On Wednesday, 25 April 2018, The Vine at Grace Cathedral in San Francisco held a Beyoncé Mass. I took a short lunch that day at work in order to get to the cathedral in time. A good thing, too, as the doors for this Mass didn’t open until 6pm, and there was a long line out the door and around the cathedral’s courtyard.
Being partially disabled and already in a good deal of pain when I arrived just before 6pm, I entered from the lower level to take the elevator up to the sanctuary. There, I was directed to the line. At this point, I’d wished I’d brought my wheelchair. But if I had, the accessibility would’ve been even worse. The walkway in front of the cathedral’s main doors would not have been wide enough for me to roll pass the crowd to the end of the line. I passed numerous cathedral staff as I limped, leaning on my cane, to the end of the line. None of them asked if needed any accommodation. It was only after I’d been standing in line for about ten minutes that another person in line offered to ask the staff to let me wait inside on a seat. At that point the doors were opening anyway, so I declined her offer and thanked her.
I mention this because the sign describing the Mass indicated it was for the “forgotten and marginalized.” Well, it seems in this case the cathedral staff forgot to take into consideration accessibility and disabled persons.
It was a powerful and engergetic worship experience. And, the marginalization of trans/gender-diverse persons was addressed in some of the prayers. At other times, there was still mention of “men and women” or “sisters and brothers,” and that was a little disappointing. Even the blog post about this Mass starts with, “Dear Brothers and Sisters in Christ.” It’s a common phrase in Christianity that is probably intended to be inclusive, but falls a bit short.
But really, those were the only two things that felt a little alienating and for me they were rather minor. I have a great interest in pop-culture spirituality and finding ways to make Christianity in particular and religion in general even more relevant in the present. And this Mass did just that. I’m sure I would’ve gotten more out of the Mass if I’d been more familiar with Beyoncé’s work. That said, I can see why which songs were chosen for the Mass in general as well as where in the Mass they were used.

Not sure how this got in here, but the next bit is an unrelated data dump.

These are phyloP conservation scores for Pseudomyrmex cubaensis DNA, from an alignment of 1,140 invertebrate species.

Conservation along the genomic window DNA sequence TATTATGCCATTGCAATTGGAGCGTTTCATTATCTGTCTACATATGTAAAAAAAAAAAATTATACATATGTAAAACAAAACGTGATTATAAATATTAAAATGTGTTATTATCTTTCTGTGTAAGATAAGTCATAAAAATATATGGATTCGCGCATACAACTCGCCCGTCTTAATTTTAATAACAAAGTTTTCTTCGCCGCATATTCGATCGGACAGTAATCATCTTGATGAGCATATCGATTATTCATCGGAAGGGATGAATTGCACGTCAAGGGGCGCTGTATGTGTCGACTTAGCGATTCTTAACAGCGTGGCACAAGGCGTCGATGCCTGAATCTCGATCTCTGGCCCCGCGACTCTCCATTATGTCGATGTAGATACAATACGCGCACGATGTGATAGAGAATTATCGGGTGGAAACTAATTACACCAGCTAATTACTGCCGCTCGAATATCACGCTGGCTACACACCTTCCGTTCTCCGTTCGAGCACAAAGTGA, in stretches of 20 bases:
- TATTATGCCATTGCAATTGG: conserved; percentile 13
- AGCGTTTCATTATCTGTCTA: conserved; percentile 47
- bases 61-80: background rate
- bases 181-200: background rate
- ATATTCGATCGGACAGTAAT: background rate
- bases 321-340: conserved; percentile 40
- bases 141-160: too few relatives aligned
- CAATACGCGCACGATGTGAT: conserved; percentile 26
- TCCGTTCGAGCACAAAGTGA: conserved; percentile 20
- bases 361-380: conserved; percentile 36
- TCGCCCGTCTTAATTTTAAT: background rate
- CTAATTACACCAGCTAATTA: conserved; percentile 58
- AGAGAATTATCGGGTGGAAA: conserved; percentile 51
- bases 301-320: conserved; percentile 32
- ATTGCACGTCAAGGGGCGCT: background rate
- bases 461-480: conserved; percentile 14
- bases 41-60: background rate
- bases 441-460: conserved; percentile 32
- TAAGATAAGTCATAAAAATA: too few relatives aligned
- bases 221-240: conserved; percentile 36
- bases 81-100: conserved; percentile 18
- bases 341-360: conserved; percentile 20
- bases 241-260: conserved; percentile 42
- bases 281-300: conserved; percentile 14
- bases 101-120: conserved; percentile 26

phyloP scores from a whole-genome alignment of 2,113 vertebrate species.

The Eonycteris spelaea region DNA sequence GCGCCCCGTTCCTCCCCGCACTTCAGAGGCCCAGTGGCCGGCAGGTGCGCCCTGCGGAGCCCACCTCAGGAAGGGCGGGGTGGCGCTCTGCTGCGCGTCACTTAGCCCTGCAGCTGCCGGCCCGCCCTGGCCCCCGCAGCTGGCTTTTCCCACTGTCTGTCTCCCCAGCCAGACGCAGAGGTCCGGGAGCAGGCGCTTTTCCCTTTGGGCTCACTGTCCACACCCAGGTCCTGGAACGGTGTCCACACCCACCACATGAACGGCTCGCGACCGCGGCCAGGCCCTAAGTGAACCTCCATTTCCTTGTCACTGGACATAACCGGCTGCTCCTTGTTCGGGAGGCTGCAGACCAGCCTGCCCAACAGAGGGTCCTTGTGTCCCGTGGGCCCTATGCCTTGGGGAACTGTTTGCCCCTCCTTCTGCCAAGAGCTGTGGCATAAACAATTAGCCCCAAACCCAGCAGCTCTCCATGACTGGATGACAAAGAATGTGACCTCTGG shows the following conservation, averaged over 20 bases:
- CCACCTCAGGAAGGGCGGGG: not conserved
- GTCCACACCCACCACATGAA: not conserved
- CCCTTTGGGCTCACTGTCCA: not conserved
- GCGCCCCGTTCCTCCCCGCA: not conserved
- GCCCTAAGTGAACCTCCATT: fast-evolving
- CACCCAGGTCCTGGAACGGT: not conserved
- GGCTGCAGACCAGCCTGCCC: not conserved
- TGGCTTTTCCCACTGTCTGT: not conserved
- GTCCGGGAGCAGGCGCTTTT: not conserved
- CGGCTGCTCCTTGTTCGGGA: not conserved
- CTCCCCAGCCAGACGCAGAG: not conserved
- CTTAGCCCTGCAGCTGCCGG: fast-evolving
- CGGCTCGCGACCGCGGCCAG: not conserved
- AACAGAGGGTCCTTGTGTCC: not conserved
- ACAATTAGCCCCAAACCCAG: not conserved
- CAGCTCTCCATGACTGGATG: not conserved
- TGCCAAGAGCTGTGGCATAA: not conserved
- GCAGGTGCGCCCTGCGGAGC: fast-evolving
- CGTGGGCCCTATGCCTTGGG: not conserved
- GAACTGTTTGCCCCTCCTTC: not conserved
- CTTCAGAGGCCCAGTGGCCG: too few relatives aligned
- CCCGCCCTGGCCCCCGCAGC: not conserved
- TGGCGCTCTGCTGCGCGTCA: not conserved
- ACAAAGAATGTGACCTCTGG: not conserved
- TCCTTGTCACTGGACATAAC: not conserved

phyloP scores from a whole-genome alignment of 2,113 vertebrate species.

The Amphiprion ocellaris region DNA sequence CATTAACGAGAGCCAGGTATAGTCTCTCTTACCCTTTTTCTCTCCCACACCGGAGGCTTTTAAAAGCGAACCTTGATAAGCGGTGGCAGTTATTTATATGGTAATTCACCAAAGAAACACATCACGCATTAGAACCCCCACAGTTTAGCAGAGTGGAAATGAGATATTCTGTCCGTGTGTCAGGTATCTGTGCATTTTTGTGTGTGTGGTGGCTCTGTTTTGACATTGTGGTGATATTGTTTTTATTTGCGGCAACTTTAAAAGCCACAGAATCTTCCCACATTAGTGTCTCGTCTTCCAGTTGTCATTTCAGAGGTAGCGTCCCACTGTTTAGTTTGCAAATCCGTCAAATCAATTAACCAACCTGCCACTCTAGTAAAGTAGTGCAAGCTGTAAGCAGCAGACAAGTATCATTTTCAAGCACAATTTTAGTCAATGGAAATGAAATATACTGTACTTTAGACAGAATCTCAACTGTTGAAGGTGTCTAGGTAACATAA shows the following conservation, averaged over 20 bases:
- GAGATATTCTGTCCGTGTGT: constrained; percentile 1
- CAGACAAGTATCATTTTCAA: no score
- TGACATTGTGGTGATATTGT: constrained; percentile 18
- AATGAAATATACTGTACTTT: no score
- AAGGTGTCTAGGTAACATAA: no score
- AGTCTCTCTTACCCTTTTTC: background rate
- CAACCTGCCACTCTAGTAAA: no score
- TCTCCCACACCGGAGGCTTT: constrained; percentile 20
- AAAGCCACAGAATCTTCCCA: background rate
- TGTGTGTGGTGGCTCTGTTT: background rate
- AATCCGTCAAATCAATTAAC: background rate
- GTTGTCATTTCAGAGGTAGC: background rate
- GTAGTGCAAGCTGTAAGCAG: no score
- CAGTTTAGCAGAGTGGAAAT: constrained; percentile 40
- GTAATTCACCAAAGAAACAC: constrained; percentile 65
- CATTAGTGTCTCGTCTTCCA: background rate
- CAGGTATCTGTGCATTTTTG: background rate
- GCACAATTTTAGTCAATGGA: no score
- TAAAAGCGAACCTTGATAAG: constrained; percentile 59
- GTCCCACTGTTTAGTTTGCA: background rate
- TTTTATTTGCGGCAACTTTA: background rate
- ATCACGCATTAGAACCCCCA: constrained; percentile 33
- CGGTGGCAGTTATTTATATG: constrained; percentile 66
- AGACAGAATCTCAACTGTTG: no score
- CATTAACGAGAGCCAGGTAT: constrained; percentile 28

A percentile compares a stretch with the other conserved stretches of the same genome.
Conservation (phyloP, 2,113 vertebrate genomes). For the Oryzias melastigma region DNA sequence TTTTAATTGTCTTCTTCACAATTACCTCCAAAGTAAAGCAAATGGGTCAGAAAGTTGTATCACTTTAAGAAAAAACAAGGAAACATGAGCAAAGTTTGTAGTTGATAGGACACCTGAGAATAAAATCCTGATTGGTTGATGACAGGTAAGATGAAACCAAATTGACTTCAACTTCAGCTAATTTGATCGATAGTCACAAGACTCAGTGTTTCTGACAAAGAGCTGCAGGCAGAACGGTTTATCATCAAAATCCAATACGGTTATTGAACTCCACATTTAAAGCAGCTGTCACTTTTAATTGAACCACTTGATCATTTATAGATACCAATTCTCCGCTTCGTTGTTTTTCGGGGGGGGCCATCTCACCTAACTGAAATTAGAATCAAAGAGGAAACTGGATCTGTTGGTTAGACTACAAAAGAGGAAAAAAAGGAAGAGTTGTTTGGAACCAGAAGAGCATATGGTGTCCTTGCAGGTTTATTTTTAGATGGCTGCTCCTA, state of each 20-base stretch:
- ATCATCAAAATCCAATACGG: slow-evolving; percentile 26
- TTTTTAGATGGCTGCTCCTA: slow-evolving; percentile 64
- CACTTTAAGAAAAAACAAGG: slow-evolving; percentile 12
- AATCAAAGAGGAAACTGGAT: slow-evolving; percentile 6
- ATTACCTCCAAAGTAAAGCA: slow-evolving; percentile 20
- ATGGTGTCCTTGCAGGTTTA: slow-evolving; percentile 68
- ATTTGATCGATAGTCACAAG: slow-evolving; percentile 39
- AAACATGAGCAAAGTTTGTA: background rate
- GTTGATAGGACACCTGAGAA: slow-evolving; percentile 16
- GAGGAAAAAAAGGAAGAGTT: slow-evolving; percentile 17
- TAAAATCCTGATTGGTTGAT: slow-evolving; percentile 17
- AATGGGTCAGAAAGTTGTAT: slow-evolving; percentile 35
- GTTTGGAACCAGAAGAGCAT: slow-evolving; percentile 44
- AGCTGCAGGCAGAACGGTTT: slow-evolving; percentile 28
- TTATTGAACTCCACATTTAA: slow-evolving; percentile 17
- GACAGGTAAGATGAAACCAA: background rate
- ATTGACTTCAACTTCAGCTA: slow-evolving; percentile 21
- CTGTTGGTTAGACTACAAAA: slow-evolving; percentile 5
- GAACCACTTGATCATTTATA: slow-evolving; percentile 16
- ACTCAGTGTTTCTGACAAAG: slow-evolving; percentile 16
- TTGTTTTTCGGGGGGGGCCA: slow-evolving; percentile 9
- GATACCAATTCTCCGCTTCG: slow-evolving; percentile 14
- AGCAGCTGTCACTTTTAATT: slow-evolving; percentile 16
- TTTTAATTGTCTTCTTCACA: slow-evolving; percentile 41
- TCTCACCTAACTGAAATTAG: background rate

The “Calling Out” part of the Mass was used to call out to God those social sins that we need to be free from, the chorus from the song Freedom was used in between each sin called out. Again, I was happy that “transphobia and cissexism” were amoung the bondages from which we needed to be freed. The one that surprised me was when being made free of the “bondage of privilege” was called out. Being transgender, queer, mentally ill, and somewhat disabled I didn’t quite understand this. I watched various forms of privilege disappear as I came out and transitioned as as my health declines. Privilege, to me, doesn’t seem like a form of bondage. I’m going to have to investigate this idea.
I was moved to tears when reciting the Womanist Lord’s Prayer:
who is in heaven and within us,
we call upon your names.
Your wisdom come.
You will be done,
In all the spaces in which You dwell.
Give us each day
sustenance an perseverance.
Remind us of our limits as
we give grace to the limits of others.
Separate us from the temptation of empire,
But deliver us into community.
For you are the dwelling place within us
the empowerment around us
and the celebration among us
now and for ever.
This language framed the Lord’s Prayer in ways I’d never encountered before. So while the music didn’t speak to me as much as it would have to others, the theology certainly moved me.